1993 GI Joe Long Arm


Dustin: We’ll get deeper into that bomb squad vs. door-kicker thing a little bit later, but you’re completely right– he does look like he is wearing a bomb squad suit, if you’ve ever seen one in real life. 

As for the packaging, I think the artwork is generally pretty good, but I find it funny that he’s blasting away with Sci-Fi’s laser rifle, which is not attached to a power source. And, of course, the missile launcher’s shield attachment looks way cooler and more detailed on the card art. You can see what the designers had in mind with Long Arm and where the figure maybe fell short due to budget constraints. 

Speaking of which, the figure is cast in orange plastic, and only has a few paint hits– black for boots and gloves, along with gold for grenades. Even if they’d just used more black, they could have painted some more details on the figure. 

1993 GI Joe Long Arm 1993 GI Joe Long Arm 1993 GI Joe Long Arm 1993 GI Joe Long Arm

Still, the overall look is very unique among Joes, and the bright orange certainly helps him stand out. 

Before we get too into the accessories, Eric, what do you think of the figure’s basic design and paint scheme?


Eric: I didn’t even realize he was holding Sci-Fi’s laser! The artist kinda shrunk it down to a large pistol size. Plus, that gun was thrown around so much but never had the pipe to go with it. I kinda like that nowadays, since I found a nice pipe substitute and I can connect those extra Sci-Fi weapons however I like.

The launcher’s shield is definitely the most disappointing part, since the small picture on the back of the package shows it. I had assumed it would be a separate black part with a little window all this time, but it just turns out to be a red thing in the weapons tree!

The figure itself is BRIGHT, perhaps one of the brightest of the 90’s (I’ll have to check that). It may have bothered me when I was a kid; it’s hard to say now. I love it as an adult, though! I’m not gonna act like he couldn’t use a bit more paint details, but what we get works, I think. The solid color makes it seem even more like a totally contained and armored suit. Even if someone got him down, they’d be hard pressed to find out where to stick a knife.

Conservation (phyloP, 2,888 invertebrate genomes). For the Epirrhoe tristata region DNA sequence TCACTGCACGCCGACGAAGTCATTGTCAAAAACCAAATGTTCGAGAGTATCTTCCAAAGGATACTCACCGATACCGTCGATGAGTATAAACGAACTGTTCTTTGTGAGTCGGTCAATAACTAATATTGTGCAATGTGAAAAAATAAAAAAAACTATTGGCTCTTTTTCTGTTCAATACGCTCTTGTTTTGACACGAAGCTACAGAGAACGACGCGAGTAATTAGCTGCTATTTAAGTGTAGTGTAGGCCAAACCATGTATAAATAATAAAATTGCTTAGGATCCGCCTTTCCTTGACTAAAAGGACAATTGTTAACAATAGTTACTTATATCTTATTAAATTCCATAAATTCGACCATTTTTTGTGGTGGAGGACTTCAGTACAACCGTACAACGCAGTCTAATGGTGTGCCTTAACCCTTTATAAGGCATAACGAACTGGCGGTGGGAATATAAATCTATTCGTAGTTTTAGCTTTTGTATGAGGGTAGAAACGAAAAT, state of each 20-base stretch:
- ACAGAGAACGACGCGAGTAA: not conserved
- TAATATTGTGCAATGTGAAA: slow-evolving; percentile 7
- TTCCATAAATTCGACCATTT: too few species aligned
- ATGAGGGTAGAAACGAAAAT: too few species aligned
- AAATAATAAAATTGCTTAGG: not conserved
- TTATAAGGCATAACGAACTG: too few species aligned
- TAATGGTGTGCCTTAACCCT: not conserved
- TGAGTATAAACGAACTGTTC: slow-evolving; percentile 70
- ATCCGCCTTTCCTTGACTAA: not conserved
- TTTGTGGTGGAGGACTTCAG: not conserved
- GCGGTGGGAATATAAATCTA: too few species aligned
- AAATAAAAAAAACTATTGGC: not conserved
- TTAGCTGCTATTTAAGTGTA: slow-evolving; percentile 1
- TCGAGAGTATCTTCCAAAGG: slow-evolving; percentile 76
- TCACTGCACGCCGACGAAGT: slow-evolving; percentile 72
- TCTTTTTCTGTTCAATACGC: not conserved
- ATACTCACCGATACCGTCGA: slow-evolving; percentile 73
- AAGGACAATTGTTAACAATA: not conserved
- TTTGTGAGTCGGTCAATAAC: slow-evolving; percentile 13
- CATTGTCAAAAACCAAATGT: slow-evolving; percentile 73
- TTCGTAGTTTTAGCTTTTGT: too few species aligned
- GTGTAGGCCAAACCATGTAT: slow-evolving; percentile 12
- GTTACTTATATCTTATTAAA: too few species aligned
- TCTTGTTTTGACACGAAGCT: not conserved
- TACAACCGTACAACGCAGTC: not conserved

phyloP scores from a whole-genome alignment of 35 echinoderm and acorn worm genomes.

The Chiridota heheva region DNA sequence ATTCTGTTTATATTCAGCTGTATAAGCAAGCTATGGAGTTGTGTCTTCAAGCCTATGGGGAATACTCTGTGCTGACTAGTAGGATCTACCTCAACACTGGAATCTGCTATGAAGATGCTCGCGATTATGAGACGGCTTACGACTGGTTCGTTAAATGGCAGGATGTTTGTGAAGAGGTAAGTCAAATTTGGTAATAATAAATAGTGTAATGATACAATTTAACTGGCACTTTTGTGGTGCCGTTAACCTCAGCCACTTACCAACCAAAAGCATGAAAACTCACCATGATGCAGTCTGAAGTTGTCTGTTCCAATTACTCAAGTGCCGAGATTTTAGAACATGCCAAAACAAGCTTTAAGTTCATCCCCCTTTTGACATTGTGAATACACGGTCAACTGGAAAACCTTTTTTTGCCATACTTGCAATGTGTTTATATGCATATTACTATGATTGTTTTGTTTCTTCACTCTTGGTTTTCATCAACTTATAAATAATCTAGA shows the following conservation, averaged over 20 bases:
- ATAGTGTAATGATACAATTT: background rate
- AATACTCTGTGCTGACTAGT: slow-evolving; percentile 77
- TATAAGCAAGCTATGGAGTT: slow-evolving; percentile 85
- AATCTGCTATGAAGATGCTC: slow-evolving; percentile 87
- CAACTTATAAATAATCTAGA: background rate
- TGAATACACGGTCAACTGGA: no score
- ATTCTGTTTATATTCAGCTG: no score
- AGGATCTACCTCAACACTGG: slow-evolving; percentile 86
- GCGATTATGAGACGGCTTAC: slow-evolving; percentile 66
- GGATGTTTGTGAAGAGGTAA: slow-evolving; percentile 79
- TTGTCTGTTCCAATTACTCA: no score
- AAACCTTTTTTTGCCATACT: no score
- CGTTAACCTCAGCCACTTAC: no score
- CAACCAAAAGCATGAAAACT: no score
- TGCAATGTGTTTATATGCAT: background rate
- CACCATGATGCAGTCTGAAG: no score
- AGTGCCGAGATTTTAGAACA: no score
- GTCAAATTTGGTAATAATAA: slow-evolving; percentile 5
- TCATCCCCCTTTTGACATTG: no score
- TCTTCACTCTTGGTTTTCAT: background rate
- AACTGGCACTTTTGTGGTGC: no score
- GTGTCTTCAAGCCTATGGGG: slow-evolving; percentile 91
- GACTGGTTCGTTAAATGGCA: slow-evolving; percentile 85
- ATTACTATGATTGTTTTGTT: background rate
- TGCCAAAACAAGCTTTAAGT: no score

1993 GI Joe Long Arm

Dustin: Good point. The lack of color does make it look like a more cohesive armored suit than it might otherwise. I still think a couple more hits of black would be better, though. And the grenades would be nicer in silver than gold. But that’s just personal preference.

Also, he has a pretty good head sculpt. But I think that’s true of 90% of ARAH GI Joe figures.

Okay, let’s transition to accessories since we’re already talking about them.

1993 GI Joe Long Arm
Long Arm comes with his orange helmet (which has a very cool clear blue face shield). He also features 1991 Grunt’s (modified) assault rifle, 1991 Sci-Fi’s laser gun, a newly-molded-for-93 knife (that also came with 93 Law and Street Fighter 2’s Guile), a figure stand, two missiles, and a shield that attaches to his missile launcher, all in red plastic. He also has a black missile launcher that slides over his arm. 

(Update 7/1/21: My friend General Liederkranz informs me that the knife was previously released with 1992 Roadblock– but only with the recalled version. So no wonder most of us have never seen it before!)

The knife is fine, and the Grunt rifle works if you’re squinting, but I don’t think the Sci-Fi laser is a good fit for anyone but Sci-Fi or possibly a BAAT. If a giant walking space tank with no brain and no way to differentiate between targets wants to use a yellow laser gun with no power source, I’m not gonna say anything about it. I’m not looking to get melted, man. I’m also not gonna say anything about its reduced articulation, because it’s very sensitive about that. 

1993 GI Joe Long Arm

Anyway, the missile launcher is my favorite accessory, when it’s coupled with the shield. The front line ass kicker seems like he needs a shield, and it’s cool that it attaches to the missile launcher. Granted, it would be much cooler if it actually looked like what’s on the card art. 

What’s your take on the accessories?


Eric: The accessory loadout is classic 90’s Joe! I am very familiar with the weapons (except maybe the knife), but only from other weapon trees. The Sci-Fi laser, especially. I got that in yellow twice (Mindbender and the B.A.A.T.), so I didn’t even realize it was supposed to attach to a pipe until I was older. It’s another reason why I love the pipes I found; I can attach those old guns to whatever I want, now.

1993 GI Joe Long Arm

Besides the laser, he’s also got one of my old favorites; the one you called a modified assault rifle. That was always the BFG, back during the Star Brigade stories my friend and I played. It’s such a ridiculously THICK weapon. Not as big as the laser cannon thing that came with Eco Warriors Flint, but still a large weapon that you go to when you need to blast a lot of aliens.

1993 GI Joe Long Arm

Like you, though, I think the launcher takes the win. I loved the missile launchers that fit over the arms, and this is the perfect example. The only problem is that the arm hole needs to be a bit bigger; it actually doesn’t fit on too many figures. The only drawback of the launcher is the blast shield, which I probably would have left off, when I was a kid. Having a window in it would have skyrocketed Long Arm into the realm of the greats. That’s fine, though! The launcher, minus shield, is still a fantastic Mega Man-ish kinda gun.